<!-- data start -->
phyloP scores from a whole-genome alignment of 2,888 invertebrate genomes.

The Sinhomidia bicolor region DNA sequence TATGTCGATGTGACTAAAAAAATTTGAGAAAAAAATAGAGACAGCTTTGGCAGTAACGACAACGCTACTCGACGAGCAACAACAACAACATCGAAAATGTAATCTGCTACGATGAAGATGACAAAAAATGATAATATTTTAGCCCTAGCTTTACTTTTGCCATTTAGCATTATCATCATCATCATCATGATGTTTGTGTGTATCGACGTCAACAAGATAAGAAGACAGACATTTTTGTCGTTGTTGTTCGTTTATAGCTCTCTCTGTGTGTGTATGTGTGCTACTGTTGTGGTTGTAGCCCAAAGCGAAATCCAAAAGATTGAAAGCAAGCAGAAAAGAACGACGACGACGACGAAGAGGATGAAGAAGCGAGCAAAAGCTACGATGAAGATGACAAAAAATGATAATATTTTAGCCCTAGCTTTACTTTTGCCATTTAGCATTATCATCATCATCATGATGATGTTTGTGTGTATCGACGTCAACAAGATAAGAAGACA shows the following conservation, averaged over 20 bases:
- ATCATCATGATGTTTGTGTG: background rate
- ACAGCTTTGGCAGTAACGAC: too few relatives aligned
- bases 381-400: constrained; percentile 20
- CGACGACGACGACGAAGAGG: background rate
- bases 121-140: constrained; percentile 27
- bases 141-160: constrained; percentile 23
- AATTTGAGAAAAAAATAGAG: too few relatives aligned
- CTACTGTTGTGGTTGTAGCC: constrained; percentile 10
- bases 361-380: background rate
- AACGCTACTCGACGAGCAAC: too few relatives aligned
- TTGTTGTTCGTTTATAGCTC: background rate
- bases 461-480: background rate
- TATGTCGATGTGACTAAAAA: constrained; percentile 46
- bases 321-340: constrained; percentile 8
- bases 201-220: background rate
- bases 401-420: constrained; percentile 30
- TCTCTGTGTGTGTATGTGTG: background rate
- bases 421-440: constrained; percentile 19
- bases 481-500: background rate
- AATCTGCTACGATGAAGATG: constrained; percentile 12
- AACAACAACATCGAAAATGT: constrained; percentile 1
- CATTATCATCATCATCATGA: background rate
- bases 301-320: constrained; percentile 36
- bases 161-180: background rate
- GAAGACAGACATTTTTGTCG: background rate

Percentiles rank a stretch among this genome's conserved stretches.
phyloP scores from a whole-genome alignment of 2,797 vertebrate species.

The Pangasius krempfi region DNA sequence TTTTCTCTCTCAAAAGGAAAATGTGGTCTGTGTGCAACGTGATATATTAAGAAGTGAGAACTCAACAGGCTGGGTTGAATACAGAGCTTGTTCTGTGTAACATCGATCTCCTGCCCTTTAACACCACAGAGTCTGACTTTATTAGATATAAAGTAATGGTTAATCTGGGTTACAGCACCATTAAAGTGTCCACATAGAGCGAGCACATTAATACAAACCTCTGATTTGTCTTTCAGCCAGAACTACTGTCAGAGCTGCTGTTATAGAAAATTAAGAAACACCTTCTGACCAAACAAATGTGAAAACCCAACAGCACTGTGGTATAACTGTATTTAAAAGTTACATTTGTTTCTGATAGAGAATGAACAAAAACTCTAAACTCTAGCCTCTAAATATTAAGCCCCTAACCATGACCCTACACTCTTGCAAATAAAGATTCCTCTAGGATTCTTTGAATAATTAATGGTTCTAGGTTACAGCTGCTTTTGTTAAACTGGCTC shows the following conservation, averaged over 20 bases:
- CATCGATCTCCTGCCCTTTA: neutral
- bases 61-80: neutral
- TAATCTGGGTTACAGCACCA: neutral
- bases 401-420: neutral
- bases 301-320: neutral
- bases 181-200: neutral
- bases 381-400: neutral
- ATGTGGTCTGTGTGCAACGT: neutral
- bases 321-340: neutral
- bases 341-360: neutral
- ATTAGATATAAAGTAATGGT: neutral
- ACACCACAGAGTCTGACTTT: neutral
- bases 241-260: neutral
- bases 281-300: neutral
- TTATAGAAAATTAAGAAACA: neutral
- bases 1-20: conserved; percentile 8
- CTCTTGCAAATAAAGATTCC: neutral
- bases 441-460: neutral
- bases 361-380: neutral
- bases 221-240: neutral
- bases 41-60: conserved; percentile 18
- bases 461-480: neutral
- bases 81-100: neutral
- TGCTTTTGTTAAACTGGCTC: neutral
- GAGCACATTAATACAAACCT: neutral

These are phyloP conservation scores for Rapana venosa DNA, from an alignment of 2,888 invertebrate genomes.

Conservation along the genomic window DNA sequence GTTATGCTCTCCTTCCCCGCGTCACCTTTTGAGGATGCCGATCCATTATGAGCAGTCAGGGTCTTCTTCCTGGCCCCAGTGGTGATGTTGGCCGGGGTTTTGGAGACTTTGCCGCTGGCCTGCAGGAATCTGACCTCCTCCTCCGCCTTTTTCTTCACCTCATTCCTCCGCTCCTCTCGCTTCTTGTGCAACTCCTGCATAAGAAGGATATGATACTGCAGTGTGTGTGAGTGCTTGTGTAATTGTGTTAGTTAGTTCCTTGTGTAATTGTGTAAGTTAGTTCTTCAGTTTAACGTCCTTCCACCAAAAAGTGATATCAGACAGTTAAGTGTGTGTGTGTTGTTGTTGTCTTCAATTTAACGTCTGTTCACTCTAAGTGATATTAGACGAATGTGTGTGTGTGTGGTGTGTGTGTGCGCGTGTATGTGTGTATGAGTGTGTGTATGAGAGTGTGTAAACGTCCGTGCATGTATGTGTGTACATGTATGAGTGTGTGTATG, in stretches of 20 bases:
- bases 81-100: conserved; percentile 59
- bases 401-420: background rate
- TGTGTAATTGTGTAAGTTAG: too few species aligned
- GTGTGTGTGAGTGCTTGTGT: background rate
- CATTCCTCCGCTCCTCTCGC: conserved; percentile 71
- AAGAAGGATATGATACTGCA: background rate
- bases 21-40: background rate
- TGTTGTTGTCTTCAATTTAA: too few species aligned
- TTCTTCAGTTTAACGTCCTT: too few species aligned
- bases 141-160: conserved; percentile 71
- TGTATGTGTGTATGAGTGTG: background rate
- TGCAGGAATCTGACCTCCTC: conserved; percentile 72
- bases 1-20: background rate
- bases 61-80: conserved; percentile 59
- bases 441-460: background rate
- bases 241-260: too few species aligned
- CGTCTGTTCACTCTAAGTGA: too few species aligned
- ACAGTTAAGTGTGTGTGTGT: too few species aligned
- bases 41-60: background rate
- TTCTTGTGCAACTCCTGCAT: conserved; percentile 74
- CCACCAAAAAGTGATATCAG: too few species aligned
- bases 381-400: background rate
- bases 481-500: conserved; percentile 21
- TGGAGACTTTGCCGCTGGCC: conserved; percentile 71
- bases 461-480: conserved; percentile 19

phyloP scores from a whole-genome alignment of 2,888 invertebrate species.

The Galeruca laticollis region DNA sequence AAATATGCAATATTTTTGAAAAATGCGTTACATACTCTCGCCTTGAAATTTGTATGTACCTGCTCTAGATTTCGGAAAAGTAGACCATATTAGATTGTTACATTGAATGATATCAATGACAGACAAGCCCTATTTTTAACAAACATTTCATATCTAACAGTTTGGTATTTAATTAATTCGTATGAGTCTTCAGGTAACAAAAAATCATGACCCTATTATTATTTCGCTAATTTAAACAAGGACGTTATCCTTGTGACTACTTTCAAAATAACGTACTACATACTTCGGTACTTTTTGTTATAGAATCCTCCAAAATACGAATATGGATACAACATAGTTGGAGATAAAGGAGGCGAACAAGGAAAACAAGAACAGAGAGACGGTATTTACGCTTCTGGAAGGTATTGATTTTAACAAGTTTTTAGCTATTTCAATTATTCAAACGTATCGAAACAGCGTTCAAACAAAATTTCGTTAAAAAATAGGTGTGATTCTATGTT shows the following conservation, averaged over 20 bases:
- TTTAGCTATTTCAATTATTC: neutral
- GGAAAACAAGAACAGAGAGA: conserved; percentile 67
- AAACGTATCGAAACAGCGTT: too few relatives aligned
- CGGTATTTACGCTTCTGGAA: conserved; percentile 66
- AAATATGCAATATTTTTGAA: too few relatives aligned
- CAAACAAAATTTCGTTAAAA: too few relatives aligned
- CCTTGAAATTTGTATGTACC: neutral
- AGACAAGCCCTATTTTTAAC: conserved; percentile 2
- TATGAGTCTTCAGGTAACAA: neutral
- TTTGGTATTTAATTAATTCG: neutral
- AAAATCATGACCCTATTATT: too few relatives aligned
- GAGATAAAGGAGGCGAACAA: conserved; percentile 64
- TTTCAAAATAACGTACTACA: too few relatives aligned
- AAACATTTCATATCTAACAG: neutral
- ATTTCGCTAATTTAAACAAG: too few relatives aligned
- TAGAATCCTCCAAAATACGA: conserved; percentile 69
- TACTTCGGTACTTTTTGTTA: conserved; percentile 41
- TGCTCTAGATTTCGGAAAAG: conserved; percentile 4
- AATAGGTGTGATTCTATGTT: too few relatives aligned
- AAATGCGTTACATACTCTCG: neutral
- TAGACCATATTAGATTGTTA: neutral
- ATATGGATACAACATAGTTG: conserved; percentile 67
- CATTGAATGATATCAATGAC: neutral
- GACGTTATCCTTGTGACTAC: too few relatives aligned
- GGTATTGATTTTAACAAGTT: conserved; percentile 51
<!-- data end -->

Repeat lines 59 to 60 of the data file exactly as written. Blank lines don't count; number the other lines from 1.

- bases 401-420: background rate
- TGTGTAATTGTGTAAGTTAG: too few species aligned